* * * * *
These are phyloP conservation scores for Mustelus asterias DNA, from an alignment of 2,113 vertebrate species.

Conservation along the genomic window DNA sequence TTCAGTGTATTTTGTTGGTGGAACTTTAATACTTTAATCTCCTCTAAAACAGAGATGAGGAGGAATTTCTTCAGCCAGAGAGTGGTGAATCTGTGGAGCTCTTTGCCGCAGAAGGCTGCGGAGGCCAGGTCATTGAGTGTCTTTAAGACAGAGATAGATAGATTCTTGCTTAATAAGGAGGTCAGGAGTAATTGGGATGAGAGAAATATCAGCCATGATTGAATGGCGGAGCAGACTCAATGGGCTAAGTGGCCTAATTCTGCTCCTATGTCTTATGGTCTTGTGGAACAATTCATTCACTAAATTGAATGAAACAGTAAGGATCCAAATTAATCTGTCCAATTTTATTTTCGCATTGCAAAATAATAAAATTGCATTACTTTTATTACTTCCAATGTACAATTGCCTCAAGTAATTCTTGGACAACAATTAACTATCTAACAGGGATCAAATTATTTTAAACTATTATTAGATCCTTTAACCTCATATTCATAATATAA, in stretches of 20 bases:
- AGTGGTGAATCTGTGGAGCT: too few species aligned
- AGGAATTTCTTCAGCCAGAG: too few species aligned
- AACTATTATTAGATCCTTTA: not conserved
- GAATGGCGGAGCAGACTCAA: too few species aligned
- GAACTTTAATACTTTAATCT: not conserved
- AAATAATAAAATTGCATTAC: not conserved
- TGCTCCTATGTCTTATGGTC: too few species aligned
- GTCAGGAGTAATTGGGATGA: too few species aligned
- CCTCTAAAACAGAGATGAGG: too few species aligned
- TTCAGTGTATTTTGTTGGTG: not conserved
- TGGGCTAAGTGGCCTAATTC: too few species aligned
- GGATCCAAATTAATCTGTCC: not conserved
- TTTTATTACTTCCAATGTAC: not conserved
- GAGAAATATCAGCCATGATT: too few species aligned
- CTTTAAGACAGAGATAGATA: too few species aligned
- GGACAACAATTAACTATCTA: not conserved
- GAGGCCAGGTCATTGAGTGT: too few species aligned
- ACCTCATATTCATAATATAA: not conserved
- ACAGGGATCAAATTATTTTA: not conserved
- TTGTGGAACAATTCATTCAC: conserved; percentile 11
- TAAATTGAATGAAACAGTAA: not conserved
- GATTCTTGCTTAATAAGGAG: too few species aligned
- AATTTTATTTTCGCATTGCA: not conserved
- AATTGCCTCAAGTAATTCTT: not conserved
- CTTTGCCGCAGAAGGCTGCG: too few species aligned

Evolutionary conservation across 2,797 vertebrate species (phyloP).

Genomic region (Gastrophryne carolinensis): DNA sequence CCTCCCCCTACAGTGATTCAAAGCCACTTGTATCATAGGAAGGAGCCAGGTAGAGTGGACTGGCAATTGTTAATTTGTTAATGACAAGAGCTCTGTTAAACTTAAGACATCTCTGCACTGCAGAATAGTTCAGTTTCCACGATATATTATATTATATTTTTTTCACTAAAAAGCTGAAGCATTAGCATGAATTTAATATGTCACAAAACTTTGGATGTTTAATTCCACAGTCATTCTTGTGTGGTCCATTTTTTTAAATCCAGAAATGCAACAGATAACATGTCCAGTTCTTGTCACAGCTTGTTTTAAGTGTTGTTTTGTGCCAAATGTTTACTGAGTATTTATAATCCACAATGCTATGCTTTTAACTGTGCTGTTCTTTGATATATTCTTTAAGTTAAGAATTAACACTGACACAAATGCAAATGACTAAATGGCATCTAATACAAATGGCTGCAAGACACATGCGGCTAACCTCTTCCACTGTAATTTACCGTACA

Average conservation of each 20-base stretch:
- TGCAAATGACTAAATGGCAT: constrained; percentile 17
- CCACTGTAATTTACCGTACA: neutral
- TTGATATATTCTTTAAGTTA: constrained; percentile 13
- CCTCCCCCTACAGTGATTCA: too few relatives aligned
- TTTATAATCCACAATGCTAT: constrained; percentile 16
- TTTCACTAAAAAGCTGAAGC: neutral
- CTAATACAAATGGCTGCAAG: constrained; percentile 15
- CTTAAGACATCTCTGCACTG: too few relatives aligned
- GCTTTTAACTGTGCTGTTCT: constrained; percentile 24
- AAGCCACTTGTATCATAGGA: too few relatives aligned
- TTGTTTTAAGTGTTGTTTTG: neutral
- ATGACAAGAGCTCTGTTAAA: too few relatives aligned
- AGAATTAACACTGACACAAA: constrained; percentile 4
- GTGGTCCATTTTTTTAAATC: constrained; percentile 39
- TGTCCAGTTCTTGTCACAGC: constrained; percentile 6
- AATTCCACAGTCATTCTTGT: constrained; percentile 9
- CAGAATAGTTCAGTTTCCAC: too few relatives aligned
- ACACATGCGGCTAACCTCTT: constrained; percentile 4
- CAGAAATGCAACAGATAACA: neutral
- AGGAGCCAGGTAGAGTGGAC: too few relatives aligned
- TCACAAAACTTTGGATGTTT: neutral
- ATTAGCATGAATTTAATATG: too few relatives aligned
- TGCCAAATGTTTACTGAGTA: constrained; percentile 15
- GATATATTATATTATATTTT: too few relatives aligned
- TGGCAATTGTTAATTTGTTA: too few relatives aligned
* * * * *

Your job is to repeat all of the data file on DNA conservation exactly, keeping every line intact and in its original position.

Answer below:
These are phyloP conservation scores for Mustelus asterias DNA, from an alignment of 2,113 vertebrate species.

Conservation along the genomic window DNA sequence TTCAGTGTATTTTGTTGGTGGAACTTTAATACTTTAATCTCCTCTAAAACAGAGATGAGGAGGAATTTCTTCAGCCAGAGAGTGGTGAATCTGTGGAGCTCTTTGCCGCAGAAGGCTGCGGAGGCCAGGTCATTGAGTGTCTTTAAGACAGAGATAGATAGATTCTTGCTTAATAAGGAGGTCAGGAGTAATTGGGATGAGAGAAATATCAGCCATGATTGAATGGCGGAGCAGACTCAATGGGCTAAGTGGCCTAATTCTGCTCCTATGTCTTATGGTCTTGTGGAACAATTCATTCACTAAATTGAATGAAACAGTAAGGATCCAAATTAATCTGTCCAATTTTATTTTCGCATTGCAAAATAATAAAATTGCATTACTTTTATTACTTCCAATGTACAATTGCCTCAAGTAATTCTTGGACAACAATTAACTATCTAACAGGGATCAAATTATTTTAAACTATTATTAGATCCTTTAACCTCATATTCATAATATAA, in stretches of 20 bases:
- AGTGGTGAATCTGTGGAGCT: too few species aligned
- AGGAATTTCTTCAGCCAGAG: too few species aligned
- AACTATTATTAGATCCTTTA: not conserved
- GAATGGCGGAGCAGACTCAA: too few species aligned
- GAACTTTAATACTTTAATCT: not conserved
- AAATAATAAAATTGCATTAC: not conserved
- TGCTCCTATGTCTTATGGTC: too few species aligned
- GTCAGGAGTAATTGGGATGA: too few species aligned
- CCTCTAAAACAGAGATGAGG: too few species aligned
- TTCAGTGTATTTTGTTGGTG: not conserved
- TGGGCTAAGTGGCCTAATTC: too few species aligned
- GGATCCAAATTAATCTGTCC: not conserved
- TTTTATTACTTCCAATGTAC: not conserved
- GAGAAATATCAGCCATGATT: too few species aligned
- CTTTAAGACAGAGATAGATA: too few species aligned
- GGACAACAATTAACTATCTA: not conserved
- GAGGCCAGGTCATTGAGTGT: too few species aligned
- ACCTCATATTCATAATATAA: not conserved
- ACAGGGATCAAATTATTTTA: not conserved
- TTGTGGAACAATTCATTCAC: conserved; percentile 11
- TAAATTGAATGAAACAGTAA: not conserved
- GATTCTTGCTTAATAAGGAG: too few species aligned
- AATTTTATTTTCGCATTGCA: not conserved
- AATTGCCTCAAGTAATTCTT: not conserved
- CTTTGCCGCAGAAGGCTGCG: too few species aligned

Evolutionary conservation across 2,797 vertebrate species (phyloP).

Genomic region (Gastrophryne carolinensis): DNA sequence CCTCCCCCTACAGTGATTCAAAGCCACTTGTATCATAGGAAGGAGCCAGGTAGAGTGGACTGGCAATTGTTAATTTGTTAATGACAAGAGCTCTGTTAAACTTAAGACATCTCTGCACTGCAGAATAGTTCAGTTTCCACGATATATTATATTATATTTTTTTCACTAAAAAGCTGAAGCATTAGCATGAATTTAATATGTCACAAAACTTTGGATGTTTAATTCCACAGTCATTCTTGTGTGGTCCATTTTTTTAAATCCAGAAATGCAACAGATAACATGTCCAGTTCTTGTCACAGCTTGTTTTAAGTGTTGTTTTGTGCCAAATGTTTACTGAGTATTTATAATCCACAATGCTATGCTTTTAACTGTGCTGTTCTTTGATATATTCTTTAAGTTAAGAATTAACACTGACACAAATGCAAATGACTAAATGGCATCTAATACAAATGGCTGCAAGACACATGCGGCTAACCTCTTCCACTGTAATTTACCGTACA

Average conservation of each 20-base stretch:
- TGCAAATGACTAAATGGCAT: constrained; percentile 17
- CCACTGTAATTTACCGTACA: neutral
- TTGATATATTCTTTAAGTTA: constrained; percentile 13
- CCTCCCCCTACAGTGATTCA: too few relatives aligned
- TTTATAATCCACAATGCTAT: constrained; percentile 16
- TTTCACTAAAAAGCTGAAGC: neutral
- CTAATACAAATGGCTGCAAG: constrained; percentile 15
- CTTAAGACATCTCTGCACTG: too few relatives aligned
- GCTTTTAACTGTGCTGTTCT: constrained; percentile 24
- AAGCCACTTGTATCATAGGA: too few relatives aligned
- TTGTTTTAAGTGTTGTTTTG: neutral
- ATGACAAGAGCTCTGTTAAA: too few relatives aligned
- AGAATTAACACTGACACAAA: constrained; percentile 4
- GTGGTCCATTTTTTTAAATC: constrained; percentile 39
- TGTCCAGTTCTTGTCACAGC: constrained; percentile 6
- AATTCCACAGTCATTCTTGT: constrained; percentile 9
- CAGAATAGTTCAGTTTCCAC: too few relatives aligned
- ACACATGCGGCTAACCTCTT: constrained; percentile 4
- CAGAAATGCAACAGATAACA: neutral
- AGGAGCCAGGTAGAGTGGAC: too few relatives aligned
- TCACAAAACTTTGGATGTTT: neutral
- ATTAGCATGAATTTAATATG: too few relatives aligned
- TGCCAAATGTTTACTGAGTA: constrained; percentile 15
- GATATATTATATTATATTTT: too few relatives aligned
- TGGCAATTGTTAATTTGTTA: too few relatives aligned